MB Fund Podcast: Debt Deleveraging: is this the big one? (Updated to include podcast audio)

Will Coronavirus cause a debt crisis? And if so, what type of debt crisis?

Ray Dalio has a number of videos and books out talking about the long term debt cycle vs the short term debt cycle. In this episode we have a look at the question of whether this will end another short term debt cycle or if it is the end to the long term debt cycle. Can if be delayed? Can governments kick the can down the road one more time?

Join MB Fund’s Head of Investments Damien Klassen, and Head of Operations Tim Fuller as they cover “Debt Deleveraging: is this the big one?”.

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Tim Fuller is Head of Operations at the Macrobusiness Fund, which is powered by Nucleus Wealth.

 

The information on this blog contains general information and does not take into account your personal objectives, financial situation or needs. Past performance is not an indication of future performance. Tim Fuller is an authorised representative of Nucleus Wealth Management, a Corporate Authorised Representative of Nucleus Advice Pty Ltd – AFSL 515796.

Tim Fuller

Comments

  1. DominicMEMBER

    Is this the big one? Yes or no.

    Personally, this cycle has just about had it. There is only money printing to come, followed by the inevitable failure of fiat.

    • The million dollar question is, have we gone past the point the printing does not work any more?

      • DominicMEMBER

        Money printing never worked in the first place – despite what the Monetarists say. It doesn’t create new wealth, it just re-distributes it. Certainly, printed money has periodically un-gummed the machinery that underlies the fragile financial system and allowed credit markets to function, but it has its costs. The money-printing saga (these days to pay the Govt’s bills) will end when people lose faith in the currency in which they are paid. The rot sets in, beneath the surface, over an extended period and then suddenly bubbles to the surface – at which point it’s game over.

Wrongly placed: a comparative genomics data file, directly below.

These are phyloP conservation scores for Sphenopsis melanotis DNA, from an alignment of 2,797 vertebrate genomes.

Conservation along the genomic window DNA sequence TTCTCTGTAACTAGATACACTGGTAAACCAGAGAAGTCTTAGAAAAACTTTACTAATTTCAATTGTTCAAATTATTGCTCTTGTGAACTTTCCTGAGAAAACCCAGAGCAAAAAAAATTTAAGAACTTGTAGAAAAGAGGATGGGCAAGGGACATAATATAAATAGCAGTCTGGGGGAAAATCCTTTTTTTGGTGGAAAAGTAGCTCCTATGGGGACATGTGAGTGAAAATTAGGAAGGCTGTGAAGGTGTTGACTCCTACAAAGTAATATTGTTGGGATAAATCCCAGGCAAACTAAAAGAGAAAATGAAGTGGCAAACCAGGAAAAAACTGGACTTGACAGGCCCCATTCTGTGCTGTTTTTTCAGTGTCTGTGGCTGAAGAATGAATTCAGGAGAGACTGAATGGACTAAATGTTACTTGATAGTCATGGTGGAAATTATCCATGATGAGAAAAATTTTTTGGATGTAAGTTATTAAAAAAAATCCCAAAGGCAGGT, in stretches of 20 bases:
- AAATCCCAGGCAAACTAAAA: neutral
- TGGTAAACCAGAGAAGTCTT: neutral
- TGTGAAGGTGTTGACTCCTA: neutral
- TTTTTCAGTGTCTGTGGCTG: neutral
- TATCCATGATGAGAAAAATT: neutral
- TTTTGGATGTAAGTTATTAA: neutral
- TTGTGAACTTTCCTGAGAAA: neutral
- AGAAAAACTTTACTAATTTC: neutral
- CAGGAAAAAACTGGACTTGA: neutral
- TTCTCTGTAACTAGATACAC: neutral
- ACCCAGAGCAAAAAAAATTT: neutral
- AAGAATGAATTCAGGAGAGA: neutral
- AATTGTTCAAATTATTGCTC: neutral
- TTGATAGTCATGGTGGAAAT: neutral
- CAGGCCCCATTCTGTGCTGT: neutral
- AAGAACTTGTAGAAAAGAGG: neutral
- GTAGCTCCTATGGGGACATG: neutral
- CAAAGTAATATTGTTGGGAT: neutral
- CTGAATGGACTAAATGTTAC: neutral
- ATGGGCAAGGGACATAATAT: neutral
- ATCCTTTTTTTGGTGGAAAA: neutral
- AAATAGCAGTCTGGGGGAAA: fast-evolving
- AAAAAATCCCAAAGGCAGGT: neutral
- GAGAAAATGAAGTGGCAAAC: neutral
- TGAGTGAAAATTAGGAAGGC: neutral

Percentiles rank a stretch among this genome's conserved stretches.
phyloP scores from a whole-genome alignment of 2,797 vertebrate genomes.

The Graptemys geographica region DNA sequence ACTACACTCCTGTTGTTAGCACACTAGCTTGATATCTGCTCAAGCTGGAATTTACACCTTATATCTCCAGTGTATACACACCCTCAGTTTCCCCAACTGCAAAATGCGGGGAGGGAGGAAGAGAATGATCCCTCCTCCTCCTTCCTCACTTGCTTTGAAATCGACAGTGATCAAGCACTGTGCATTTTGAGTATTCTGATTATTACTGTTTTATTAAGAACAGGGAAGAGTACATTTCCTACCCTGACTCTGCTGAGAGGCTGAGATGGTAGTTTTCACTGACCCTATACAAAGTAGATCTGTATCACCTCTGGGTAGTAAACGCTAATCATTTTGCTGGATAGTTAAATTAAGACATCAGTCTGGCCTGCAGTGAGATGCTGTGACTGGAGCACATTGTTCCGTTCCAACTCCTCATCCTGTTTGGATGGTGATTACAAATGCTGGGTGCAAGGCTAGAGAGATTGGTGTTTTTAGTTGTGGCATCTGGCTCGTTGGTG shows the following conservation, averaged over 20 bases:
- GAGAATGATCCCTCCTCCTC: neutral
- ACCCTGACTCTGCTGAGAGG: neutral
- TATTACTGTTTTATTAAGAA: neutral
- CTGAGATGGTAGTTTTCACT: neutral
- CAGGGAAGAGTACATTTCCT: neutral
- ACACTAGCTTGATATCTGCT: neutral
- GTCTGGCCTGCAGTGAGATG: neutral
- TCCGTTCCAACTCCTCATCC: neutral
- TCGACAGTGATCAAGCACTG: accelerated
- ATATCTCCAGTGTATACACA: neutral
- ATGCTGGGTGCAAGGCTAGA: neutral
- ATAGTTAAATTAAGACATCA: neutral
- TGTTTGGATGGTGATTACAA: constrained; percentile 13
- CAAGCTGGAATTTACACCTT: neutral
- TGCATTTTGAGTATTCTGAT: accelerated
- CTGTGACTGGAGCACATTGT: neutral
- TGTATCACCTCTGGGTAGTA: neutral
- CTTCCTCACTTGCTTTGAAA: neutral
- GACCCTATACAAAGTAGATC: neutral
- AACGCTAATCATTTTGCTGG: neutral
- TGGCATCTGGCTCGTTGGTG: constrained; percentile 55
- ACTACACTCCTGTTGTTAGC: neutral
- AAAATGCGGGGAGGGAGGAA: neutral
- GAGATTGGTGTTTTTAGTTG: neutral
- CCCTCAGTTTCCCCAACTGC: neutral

2. Honestly though, where does a 30-somehting yo stick their Super during times like these? Are there any sectors that the MB fund sees worthy of a toe-dip currently? Great podcast, cheers!

  3. – The crisis hasn’t arrived yet. It will come when (NOT IF) interest rates in the US and the USD “go ballistic”.

        • Thank you for your clarification, bcnich also posted few times that interest rates will go up. I want that to happen too as a saver myself. Just when reading what the Fed is saying and locally what RBA is saying and doing. it seems they are adamant about low interest rates

          • – No, rising interest rates is the last thing you want to happen with our middle class so deeply indebted. It’s a sign the US economy is imploding.

          • DominicMEMBER

            As Willy says, the moment yields start to push higher so economic disaster looms, which is why central banks will have to print huge amounts to compress them again. You can join the dots from there.

        • Interest rates are not/never going up. US Treasuries are predicting negative rates/deflation. We are all Japan now.

          • DominicMEMBER

            Yields are predicting recession and reflect a degree of fear i.e. Treasuries are a place of safety – a cave if you like. Problem is, there’s a deranged bear living in the cave and when it’s discovered those taking refuge will flee.

            Not sure about deflation — in what exactly? Groceries? Fuel? (the price of unleaded locally is already back to pre-Covid levels), Utilities? City rates? My mortgage? These are the things that matter – I couldn’t give a crap whether the latest tech flat-screen TV is now 20% cheaper. It’s irrelevant. Electronics have always been that way anyway.

            The only places there could possibly be deflation are in those assets propped up by large amounts of debt i.e. financial assets, including property. Pretty much all day-to-day cost-of-living expenses will be higher going forward. Renters should be able to get some good deals too.